On 7 October 2023 at around 11:00 local time, a devastating 6.3 magnitude earthquake struck 25 miles west of Herat City in Herat Province, western Afghanistan. Following the initial quake, several aftershocks rippled through the region, affecting neighbouring provinces of Badghis and Farah as well.

By 15 October 2023, two additional 6.3 magnitude earthquakes had struck Herat Afghanistan, exacerbating humanitarian needs in the region.

The latest official reports paint a grim picture: over 1,300 lives lost and 1,853 people - two thirds of whom are women and girls - injured across eleven villages of Zindajan district, Herat Province. More than 43,000 people have been affected.

Entire communities have been razed to the ground, leaving behind a trail of destruction and despair. In the immediate aftermath, many families fled their homes, leading to a significant displacement in Herat city centre.

A dire situation unfolded after the first earthquake struck. Hundreds of homes and critical infrastructure were obliterated. Now, thousands of people find themselves grappling with the harsh reality of their circumstances. Nights are bitterly cold, with temperatures plummeting to around 10 degrees celsius. As winter approaches, families are forced to sleep under the open skies, battling freezing conditions, lack of essential supplies, and looming threats to their safety.

The two most recent earthquakes have caused further destruction, driving displacement and needs in vulnerable communities.

The rubble of a building exemplifies the power of the earthquake that struck near Herat, Afghanistan.
Afghan residents clear debris as they look for victims' bodies in the rubble of damaged houses after the earthquakes in Siah Ab village, Zendeh Jan district of Herat province on October 8, 2023.
Photo: Mohsen Karimi / AFP via Getty Images

The earthquake has worsened life for vulnerable populations

Adding to this crisis is the pre-existing vulnerability of the region. Afghanistan was already reeling from the aftermath of recent floods and political instability even before this earthquake. A staggering 29 million people were in desperate need of humanitarian assistance. This earthquake has only worsened the plight of these vulnerable communities. The situation is especially dire for women and children, who now face increased risks of exploitation and abuse in their displacement, further intensifying their vulnerability.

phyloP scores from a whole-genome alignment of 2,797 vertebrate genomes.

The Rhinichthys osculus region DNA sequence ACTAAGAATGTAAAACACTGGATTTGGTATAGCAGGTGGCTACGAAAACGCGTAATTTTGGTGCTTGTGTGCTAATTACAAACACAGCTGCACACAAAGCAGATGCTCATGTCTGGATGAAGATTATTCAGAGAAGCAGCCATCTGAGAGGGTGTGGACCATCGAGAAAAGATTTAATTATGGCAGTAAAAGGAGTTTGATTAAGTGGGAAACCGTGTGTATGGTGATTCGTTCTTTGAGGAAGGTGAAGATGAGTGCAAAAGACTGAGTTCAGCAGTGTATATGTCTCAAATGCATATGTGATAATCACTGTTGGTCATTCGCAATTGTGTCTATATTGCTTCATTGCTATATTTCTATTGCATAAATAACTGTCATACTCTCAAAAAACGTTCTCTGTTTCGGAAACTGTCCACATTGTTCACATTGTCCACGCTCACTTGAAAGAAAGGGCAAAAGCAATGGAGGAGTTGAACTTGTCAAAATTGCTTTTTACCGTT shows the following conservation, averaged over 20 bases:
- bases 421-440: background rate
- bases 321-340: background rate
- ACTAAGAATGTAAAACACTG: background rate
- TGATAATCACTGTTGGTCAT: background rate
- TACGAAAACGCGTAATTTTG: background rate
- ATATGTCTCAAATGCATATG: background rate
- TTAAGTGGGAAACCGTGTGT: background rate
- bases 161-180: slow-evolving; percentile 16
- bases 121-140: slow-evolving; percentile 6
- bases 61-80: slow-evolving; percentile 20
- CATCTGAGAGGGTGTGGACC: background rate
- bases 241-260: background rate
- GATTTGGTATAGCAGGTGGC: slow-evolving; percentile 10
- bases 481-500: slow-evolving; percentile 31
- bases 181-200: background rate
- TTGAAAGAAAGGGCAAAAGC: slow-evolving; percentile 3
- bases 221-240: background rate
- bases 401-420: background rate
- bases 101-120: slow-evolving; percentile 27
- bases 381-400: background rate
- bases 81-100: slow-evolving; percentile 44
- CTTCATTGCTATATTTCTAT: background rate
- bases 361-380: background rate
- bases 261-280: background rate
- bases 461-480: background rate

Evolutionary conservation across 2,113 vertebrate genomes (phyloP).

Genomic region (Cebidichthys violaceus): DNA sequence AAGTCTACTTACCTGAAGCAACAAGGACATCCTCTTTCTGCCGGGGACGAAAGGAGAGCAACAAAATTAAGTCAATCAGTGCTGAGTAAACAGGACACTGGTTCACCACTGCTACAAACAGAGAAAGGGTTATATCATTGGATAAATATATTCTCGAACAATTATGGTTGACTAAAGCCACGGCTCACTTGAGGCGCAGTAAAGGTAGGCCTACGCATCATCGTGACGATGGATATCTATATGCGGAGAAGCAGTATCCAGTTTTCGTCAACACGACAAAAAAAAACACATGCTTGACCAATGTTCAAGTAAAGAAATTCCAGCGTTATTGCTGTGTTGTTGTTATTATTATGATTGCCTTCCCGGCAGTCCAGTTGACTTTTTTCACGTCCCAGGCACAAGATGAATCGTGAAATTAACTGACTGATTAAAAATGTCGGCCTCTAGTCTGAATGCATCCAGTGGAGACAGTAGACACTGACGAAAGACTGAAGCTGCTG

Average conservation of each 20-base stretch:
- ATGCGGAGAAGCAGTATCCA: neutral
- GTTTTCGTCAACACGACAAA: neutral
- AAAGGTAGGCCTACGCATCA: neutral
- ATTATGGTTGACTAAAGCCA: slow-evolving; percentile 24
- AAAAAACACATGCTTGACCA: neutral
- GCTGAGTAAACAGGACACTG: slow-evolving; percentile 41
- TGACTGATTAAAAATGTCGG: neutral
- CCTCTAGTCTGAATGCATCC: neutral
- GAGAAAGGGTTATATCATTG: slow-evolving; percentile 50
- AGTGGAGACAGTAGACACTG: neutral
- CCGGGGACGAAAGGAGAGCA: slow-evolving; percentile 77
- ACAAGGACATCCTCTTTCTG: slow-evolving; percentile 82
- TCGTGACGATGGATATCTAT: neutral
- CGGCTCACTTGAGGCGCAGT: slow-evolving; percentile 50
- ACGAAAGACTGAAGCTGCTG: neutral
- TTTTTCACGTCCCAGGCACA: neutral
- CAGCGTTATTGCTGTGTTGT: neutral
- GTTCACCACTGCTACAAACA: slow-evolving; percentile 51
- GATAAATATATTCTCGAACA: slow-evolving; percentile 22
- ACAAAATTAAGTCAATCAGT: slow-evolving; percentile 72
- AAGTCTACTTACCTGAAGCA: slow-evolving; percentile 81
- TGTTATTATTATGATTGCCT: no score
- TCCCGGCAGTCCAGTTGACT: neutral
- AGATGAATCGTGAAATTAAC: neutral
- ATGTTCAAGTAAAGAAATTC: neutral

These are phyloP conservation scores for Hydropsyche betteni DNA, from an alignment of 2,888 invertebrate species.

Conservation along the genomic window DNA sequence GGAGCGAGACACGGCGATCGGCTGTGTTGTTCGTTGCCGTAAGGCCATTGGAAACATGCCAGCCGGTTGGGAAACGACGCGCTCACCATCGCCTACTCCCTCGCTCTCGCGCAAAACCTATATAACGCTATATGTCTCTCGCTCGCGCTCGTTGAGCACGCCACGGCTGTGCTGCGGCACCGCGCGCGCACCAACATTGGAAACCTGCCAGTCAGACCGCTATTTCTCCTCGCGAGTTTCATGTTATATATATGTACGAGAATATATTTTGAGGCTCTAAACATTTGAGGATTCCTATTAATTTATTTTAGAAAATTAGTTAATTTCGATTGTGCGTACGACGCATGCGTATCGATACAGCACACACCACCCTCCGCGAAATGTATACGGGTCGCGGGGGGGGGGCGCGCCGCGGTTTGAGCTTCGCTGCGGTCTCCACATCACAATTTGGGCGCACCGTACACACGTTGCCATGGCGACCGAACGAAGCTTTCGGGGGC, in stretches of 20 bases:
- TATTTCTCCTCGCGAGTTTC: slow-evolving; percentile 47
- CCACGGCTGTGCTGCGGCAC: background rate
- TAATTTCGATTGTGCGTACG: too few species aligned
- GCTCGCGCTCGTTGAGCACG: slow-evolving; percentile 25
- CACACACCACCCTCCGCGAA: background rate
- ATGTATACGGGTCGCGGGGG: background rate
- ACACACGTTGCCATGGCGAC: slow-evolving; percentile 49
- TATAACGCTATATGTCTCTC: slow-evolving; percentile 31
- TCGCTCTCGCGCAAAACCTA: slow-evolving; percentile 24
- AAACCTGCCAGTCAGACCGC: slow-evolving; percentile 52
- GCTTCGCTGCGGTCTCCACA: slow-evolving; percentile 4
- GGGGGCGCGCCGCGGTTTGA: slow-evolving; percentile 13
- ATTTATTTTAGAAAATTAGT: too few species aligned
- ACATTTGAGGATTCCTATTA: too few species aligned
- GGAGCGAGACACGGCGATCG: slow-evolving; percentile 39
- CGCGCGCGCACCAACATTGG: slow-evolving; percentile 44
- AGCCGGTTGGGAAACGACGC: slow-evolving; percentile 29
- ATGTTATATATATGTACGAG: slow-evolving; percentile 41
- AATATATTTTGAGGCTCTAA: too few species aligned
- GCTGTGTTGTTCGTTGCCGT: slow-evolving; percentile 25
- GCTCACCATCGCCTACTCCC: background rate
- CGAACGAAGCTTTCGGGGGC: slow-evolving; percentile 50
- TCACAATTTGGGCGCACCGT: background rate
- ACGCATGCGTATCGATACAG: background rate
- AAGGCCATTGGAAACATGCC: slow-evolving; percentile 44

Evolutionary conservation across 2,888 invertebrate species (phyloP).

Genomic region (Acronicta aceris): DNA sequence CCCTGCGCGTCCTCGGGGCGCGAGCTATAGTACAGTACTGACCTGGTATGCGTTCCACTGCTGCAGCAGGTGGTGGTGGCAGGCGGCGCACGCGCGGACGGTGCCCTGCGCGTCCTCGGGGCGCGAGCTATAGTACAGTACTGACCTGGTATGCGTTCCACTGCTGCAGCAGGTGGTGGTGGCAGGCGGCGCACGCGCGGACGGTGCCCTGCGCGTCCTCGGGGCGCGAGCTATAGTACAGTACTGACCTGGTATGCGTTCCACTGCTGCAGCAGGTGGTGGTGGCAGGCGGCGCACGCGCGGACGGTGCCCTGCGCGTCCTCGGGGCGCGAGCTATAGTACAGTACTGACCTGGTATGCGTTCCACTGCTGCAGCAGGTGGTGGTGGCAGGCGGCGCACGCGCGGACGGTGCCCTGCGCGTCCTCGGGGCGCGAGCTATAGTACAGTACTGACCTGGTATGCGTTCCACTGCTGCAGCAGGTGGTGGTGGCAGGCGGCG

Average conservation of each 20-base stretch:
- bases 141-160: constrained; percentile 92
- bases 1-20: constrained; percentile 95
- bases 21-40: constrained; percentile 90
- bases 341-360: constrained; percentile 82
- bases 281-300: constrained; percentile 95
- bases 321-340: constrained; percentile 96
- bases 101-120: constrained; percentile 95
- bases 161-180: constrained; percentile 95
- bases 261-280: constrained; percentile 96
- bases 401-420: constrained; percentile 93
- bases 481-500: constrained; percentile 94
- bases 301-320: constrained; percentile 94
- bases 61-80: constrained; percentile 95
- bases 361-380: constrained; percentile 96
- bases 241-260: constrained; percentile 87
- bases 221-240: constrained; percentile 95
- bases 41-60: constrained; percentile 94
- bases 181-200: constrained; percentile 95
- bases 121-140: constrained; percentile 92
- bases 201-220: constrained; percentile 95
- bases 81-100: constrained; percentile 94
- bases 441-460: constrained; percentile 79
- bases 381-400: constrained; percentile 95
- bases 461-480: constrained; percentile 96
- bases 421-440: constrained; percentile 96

“This is yet another tragic blow for Afghanistan, particularly Herat where over a third of the population is already malnourished,” says IRC Afghanistan director, Salma Ben Aissa.  “Displacement is a major concern, and the IRC predicts that the number of households affected by the earthquakes will rise dramatically as families make the decision to relocate to safer areas of the country."

An IRC assessment, which surveyed 5,181 households across 5 districts, has indicated that:

Two girls sit together in a region affected by the earthquakes near Herat, Afghanistan.
The IRC is particularly concerned about the safety of women and children as levels of displacement rise after several earthquakes struck near Herat, Afghanistan.
Photo: Abdul Khaliq Sediqi for the IRC

In times as challenging as these, unity and collaboration are paramount. The IRC is working in coordination with other non-governmental organisations (NGOs). These collaborative initiatives are vital to ensure a swift and effective response, offering a glimmer of hope amid the darkness that has befallen these communities.

How is the IRC helping in Afghanistan?

The International Rescue Committee (IRC) is closely monitoring the situation in the aftermath of the devastating earthquake. In collaboration with multiple NGOs, we are working to assess the full extent of the damage and provide essential assistance to those in need. This collaborative effort underscores the urgency of the situation and the importance of a unified humanitarian response.

The IRC has swiftly mobilised nine emergency response teams in response to the crisis, prioritising medical care to address the health needs of those impacted by the earthquake. This includes the deployment of six mobile health teams that are delivering humanitarian assistance and medical services to affected communities in the Zinda Jan, Ghoryan, Rabag Sangi and Enjil districts.

The IRC has also completed a comprehensive needs assessment - a pivotal step in understanding the specific requirements of affected families. This assessment will guide the distribution of crucial aid, including cash assistance and emergency non-food items. By tailoring the assistance to the unique needs of each family, we can provide targeted support, ensuring that the aid provided is not only timely but also precisely tailored to alleviate the immediate challenges faced by the earthquake-affected communities.

Two Afghan boys sit atop a pile of rubble from a building destroyed by an earthquake.
With hundreds of shelters and pieces of critical infrastructure destroyed, families are finding themselves in increasingly vulnerable situations, with many forced to sleep outside as winter approaches.
Photo: Abdul Khaliq Sediqi for the IRC

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